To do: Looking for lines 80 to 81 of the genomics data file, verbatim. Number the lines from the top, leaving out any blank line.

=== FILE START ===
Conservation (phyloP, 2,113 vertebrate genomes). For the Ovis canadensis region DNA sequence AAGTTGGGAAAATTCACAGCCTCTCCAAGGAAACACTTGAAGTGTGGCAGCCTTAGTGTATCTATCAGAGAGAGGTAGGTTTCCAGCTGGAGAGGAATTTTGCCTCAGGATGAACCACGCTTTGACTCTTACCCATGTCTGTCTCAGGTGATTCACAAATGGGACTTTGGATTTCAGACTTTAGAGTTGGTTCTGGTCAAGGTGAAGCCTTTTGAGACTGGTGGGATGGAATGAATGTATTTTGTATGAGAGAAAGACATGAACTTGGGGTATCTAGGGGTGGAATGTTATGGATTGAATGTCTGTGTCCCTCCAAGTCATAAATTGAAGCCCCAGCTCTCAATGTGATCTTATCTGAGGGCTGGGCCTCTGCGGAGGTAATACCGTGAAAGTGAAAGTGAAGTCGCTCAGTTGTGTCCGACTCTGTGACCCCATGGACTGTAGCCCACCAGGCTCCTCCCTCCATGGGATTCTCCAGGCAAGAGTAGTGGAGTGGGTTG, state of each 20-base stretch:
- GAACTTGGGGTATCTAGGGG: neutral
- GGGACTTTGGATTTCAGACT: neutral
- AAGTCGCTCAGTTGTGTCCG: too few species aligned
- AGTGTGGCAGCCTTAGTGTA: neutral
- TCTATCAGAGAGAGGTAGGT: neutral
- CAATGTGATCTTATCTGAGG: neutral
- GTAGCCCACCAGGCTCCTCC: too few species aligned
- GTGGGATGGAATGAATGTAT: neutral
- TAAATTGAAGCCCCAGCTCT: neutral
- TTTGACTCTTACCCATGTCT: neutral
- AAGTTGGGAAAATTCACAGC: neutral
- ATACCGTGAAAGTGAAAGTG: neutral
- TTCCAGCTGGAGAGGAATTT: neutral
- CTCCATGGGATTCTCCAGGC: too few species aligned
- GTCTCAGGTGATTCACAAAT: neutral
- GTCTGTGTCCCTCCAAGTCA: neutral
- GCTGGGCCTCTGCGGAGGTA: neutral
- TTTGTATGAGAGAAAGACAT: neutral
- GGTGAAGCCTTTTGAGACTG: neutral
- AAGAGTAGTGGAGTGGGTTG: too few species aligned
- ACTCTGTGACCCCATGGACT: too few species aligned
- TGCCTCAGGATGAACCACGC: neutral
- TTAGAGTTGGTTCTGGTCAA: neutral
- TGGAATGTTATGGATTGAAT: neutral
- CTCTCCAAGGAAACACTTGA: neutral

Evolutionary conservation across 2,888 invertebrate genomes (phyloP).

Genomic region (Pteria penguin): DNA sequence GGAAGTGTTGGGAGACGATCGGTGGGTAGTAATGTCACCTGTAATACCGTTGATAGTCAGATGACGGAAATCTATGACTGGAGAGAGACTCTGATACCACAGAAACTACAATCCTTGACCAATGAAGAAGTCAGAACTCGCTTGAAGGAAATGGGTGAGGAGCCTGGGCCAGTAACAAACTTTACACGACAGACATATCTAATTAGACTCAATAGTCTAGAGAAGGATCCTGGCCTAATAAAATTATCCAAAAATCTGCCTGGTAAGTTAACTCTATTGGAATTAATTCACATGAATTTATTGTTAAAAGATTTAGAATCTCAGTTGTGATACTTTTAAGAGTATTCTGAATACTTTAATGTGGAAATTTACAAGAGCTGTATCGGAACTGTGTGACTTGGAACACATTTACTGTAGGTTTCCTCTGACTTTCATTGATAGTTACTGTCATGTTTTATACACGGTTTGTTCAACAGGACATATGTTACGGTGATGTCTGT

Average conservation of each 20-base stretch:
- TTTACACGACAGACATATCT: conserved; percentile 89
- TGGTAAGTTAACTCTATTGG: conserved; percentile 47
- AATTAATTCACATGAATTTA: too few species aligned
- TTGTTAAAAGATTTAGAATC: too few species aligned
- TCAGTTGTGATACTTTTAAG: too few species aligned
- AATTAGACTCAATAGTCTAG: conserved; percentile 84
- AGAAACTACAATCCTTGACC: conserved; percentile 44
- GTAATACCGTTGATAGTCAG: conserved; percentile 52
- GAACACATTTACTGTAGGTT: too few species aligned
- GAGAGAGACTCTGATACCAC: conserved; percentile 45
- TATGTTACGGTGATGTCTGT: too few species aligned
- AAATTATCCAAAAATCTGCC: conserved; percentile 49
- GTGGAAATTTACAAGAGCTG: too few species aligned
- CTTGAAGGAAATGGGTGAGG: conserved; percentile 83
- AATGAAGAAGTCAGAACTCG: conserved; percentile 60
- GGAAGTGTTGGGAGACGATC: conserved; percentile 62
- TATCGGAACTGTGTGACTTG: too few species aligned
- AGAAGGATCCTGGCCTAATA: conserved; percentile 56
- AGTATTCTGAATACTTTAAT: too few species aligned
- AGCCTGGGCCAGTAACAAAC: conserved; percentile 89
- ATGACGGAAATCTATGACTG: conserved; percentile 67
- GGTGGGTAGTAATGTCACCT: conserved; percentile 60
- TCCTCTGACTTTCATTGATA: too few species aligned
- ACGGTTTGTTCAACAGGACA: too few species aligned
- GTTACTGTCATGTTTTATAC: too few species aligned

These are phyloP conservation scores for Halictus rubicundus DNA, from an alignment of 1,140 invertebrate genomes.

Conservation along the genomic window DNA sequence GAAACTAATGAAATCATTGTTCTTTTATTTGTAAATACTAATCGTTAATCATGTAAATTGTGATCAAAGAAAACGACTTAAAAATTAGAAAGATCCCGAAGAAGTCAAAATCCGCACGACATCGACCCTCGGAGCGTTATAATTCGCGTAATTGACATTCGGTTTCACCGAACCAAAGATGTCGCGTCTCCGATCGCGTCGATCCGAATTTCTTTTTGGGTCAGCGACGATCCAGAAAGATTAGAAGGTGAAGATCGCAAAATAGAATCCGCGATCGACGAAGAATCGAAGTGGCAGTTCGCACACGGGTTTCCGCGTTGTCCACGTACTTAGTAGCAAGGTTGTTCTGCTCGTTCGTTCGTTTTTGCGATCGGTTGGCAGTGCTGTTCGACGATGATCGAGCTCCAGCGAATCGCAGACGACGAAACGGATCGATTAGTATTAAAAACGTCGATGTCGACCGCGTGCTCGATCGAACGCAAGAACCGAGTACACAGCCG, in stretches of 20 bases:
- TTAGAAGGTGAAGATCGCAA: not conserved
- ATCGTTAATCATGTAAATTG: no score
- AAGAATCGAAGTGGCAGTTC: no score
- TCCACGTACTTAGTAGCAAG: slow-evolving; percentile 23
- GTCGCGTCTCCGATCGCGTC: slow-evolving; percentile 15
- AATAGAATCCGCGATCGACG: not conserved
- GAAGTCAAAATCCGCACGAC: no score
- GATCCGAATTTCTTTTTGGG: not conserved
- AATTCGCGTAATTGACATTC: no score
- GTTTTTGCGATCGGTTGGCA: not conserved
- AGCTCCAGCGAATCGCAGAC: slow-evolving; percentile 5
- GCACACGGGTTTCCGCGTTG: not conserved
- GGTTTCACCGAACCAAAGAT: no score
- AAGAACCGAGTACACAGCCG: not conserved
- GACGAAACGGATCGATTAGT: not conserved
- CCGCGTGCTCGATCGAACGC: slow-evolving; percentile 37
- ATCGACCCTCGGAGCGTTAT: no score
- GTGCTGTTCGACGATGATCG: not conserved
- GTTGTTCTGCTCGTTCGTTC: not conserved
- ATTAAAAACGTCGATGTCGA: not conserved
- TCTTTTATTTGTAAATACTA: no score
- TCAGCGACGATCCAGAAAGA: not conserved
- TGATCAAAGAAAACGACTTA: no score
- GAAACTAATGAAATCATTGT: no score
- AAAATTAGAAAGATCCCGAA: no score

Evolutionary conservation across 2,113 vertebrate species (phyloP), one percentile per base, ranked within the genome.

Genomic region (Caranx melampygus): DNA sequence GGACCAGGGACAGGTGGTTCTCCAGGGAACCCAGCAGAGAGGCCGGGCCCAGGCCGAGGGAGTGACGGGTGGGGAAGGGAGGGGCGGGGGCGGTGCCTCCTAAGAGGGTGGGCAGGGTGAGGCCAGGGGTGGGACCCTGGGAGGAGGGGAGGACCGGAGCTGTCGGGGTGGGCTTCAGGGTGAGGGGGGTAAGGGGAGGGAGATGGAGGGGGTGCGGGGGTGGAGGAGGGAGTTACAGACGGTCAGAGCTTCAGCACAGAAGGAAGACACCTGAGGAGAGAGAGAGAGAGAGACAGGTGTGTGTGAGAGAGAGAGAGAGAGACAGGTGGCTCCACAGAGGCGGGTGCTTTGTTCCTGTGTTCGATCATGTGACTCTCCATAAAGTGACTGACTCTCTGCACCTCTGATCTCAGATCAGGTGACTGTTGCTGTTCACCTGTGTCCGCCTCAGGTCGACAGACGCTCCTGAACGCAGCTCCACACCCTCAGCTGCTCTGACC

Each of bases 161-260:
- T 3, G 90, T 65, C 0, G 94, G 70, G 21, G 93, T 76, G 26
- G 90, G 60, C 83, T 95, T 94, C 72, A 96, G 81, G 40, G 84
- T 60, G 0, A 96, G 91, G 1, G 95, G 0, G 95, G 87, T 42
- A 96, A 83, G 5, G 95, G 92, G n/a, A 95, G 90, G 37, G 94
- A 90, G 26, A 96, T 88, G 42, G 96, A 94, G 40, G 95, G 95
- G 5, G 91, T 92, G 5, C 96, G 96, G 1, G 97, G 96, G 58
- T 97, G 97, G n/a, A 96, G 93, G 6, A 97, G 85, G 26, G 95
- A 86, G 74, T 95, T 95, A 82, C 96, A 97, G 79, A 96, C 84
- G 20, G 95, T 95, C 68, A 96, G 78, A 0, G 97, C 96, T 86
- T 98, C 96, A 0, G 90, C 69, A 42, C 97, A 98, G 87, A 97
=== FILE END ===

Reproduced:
- GAAACTAATGAAATCATTGT: no score
- AAAATTAGAAAGATCCCGAA: no score